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The City of Albuquerque has begun development of a vacuum sewer system for sanitary sewer collection in the North and South Valleys of the Albuquerque metropolitan area. Vacuum sewers systems were chosen over conventional systems due to shallow groundwater and extremely flat terrain. Begun in the early 1990's and constructed with no odor control facilities, several completed vacuum sewer systems produced odor with several complaints from adjacent residents. One of the three original systems has been retrofitted with odor control equipment to minimize discharge of odors. Subsequent vacuum sewer systems were also designed with odor control facilities included in the design.

At the Los Padillas facility, adjacent residents complained about the odors soon after the vacuum station became operational. A major reason for the odors was a slow response to connect to the vacuum sewer that dramatically increased the time the sewage was held in the pipes increasing H2S formation. Due to land constraints at the vacuum station, compost-filled tray-type biofilter odor control equipment was chosen to be placed on the discharge of the vacuum pumps. Several problems were identified during and after equipment installation. The equipment chosen was generally designed to operate on the intake side of the air handling unit under slight vacuum conditions. At the Los Padillas installation, the equipment was installed on the vacuum pump discharge line under slightly pressurized conditions. During normal operation of the station, seals between the media trays leaked and the O-rings were blown out of place. Also in normal design conditions for the equipment, the airflow passes through a heated humidifying unit to maintain the warmth and moisture level required for optimum odor reduction. Since the vacuum pumps discharged air from the humid sewer environment, the trays became over saturated and waterlogged, which created further operational problems. Subsequent to the installation of the tray-type odor biofilters, full size wet scrubbers were at one time considered to augment the operation of the existing filters. The paper will present the odor control facilities designed, problems encountered in operation and corrections completed for more satisfactory operations.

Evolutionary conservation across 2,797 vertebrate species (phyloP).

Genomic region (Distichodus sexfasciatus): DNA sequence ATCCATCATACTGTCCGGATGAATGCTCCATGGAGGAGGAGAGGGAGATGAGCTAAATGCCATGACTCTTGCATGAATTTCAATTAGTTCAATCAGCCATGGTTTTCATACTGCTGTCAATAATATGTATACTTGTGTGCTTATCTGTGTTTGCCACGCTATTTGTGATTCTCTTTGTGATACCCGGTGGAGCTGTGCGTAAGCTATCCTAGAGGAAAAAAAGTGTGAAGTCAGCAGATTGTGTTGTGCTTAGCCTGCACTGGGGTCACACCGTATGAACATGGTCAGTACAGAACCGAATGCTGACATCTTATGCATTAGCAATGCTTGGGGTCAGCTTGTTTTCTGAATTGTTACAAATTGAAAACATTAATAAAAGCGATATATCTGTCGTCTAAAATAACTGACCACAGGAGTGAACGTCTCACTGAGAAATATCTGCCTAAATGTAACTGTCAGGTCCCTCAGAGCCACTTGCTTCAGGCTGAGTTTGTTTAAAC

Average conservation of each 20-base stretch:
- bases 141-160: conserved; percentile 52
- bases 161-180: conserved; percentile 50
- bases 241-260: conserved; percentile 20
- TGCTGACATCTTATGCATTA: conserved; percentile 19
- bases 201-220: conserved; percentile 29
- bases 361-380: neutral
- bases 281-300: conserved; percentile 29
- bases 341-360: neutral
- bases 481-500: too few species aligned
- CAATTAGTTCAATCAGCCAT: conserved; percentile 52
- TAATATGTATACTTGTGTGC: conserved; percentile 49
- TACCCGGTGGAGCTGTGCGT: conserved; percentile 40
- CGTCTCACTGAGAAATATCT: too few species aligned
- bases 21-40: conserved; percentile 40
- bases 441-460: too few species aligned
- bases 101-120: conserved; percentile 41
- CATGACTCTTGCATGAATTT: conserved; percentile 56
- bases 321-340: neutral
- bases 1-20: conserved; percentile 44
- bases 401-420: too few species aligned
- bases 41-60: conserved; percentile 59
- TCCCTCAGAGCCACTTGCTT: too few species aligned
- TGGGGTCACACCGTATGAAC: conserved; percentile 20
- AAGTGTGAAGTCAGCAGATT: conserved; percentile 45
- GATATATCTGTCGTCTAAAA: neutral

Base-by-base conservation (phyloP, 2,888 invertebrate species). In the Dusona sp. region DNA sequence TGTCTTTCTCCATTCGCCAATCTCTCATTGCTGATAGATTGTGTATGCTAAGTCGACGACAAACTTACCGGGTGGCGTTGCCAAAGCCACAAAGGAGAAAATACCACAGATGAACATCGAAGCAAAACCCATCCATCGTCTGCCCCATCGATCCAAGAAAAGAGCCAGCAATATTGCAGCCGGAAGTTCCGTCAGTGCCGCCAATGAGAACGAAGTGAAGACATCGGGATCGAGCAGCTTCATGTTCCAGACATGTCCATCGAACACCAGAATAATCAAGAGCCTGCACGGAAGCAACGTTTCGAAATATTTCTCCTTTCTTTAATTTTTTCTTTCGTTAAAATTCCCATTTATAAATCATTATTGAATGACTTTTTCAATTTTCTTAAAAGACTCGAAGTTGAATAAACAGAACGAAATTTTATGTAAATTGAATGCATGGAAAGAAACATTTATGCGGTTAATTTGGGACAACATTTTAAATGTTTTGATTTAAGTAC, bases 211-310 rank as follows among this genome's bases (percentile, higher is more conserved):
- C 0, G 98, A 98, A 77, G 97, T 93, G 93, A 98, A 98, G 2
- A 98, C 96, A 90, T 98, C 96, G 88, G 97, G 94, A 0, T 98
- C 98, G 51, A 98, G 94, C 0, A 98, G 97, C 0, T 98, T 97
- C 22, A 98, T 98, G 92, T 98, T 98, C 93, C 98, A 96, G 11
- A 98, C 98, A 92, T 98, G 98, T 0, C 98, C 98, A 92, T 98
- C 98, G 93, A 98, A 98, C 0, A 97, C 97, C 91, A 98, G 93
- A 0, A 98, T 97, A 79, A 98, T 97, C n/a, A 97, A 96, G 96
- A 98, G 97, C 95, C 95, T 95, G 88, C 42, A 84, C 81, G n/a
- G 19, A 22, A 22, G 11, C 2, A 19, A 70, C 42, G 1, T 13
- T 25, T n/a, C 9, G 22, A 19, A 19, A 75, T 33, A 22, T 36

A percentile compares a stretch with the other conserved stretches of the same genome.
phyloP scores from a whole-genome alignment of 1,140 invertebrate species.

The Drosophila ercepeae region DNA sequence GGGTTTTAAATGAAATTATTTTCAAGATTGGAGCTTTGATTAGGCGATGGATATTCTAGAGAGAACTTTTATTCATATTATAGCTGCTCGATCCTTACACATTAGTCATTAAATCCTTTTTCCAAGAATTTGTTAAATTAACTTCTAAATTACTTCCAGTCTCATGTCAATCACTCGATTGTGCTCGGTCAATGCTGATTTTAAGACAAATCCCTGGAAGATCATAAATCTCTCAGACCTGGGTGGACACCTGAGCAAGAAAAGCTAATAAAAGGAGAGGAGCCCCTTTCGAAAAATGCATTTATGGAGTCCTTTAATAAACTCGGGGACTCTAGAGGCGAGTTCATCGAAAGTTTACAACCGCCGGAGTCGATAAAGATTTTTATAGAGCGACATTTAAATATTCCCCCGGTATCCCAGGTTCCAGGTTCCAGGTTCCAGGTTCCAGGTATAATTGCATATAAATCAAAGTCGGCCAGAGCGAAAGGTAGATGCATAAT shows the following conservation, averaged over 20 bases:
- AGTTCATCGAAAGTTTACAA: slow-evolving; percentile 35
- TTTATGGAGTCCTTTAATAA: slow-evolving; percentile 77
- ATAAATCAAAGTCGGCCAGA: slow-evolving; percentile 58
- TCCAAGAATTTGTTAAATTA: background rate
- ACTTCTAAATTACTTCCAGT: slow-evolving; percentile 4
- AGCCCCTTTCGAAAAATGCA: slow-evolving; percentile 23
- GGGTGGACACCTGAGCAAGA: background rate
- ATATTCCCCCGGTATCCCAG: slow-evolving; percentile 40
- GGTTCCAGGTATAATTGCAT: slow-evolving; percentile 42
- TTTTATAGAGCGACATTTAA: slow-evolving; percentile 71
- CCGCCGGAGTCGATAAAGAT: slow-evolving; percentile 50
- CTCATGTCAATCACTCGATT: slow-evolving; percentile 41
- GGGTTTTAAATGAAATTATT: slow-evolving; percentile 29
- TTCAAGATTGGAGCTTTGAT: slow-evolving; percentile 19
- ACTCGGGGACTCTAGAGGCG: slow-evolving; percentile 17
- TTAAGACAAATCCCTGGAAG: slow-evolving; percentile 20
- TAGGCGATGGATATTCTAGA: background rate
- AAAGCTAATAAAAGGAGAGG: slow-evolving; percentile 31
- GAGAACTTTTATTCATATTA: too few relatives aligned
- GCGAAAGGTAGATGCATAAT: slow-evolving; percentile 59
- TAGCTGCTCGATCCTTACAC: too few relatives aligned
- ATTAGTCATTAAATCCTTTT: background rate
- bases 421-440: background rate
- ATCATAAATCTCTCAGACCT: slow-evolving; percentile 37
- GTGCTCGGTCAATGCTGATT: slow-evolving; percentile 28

With the experience of the Los Padillas facility in mind, further designs of vacuum station sites included compost biofilters for odor control. Based upon experience at Albuquerque's Southside WWTP and other criteria, in-ground upflow biofilters were designed and installed. Key components included concrete construction with bitumastic applied for corrosion control, side-access ramps for compost maintenance, water sprays on timers for irrigation of compost pile, full-area plenum box under the compost pile for uniform air distribution, and a large diameter viewport pipe into the plenum area. Operation of these units designed is limited to the Area B&F vacuum station. Other units have been designed but not constructed. To-date, operations have been somewhat successful, although short-circuiting of the discharge air around the edges of the piles have been noted. Similar to other installations described above, the paper will present details of the design and the operational success and failures of the equipment installed.
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Document Type: Research Article

Publication date: 01 January 2002

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